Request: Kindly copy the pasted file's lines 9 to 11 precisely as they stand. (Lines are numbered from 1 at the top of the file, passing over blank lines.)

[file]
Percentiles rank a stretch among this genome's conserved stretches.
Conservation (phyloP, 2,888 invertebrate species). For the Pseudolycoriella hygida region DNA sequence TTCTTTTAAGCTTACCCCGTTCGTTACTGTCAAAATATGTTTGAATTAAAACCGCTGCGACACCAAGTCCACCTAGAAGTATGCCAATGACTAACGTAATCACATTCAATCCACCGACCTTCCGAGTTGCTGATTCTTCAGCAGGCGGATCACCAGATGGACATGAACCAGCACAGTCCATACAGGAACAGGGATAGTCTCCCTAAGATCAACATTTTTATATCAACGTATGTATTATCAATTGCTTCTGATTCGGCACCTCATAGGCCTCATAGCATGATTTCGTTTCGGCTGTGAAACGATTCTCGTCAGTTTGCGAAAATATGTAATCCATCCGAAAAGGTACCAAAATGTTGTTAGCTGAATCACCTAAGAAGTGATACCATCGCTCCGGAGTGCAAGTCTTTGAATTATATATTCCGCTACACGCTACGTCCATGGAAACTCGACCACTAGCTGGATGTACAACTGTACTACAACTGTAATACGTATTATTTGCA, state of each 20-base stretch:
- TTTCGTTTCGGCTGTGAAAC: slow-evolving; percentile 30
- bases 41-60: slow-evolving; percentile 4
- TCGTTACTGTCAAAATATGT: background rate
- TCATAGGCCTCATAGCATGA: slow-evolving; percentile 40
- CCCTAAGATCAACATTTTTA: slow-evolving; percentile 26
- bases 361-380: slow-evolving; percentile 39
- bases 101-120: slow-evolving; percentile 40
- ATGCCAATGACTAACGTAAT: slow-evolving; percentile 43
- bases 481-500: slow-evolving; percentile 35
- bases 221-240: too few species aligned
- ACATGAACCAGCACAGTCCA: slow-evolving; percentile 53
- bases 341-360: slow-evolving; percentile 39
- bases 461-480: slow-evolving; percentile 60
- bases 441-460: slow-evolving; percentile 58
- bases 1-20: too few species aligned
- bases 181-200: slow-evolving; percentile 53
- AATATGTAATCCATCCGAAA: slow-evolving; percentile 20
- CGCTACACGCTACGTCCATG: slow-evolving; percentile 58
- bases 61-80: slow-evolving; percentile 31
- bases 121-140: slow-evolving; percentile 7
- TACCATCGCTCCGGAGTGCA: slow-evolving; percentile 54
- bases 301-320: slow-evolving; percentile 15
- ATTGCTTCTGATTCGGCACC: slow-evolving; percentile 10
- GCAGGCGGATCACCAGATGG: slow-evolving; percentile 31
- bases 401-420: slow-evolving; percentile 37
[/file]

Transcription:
- bases 101-120: slow-evolving; percentile 40
- ATGCCAATGACTAACGTAAT: slow-evolving; percentile 43
- bases 481-500: slow-evolving; percentile 35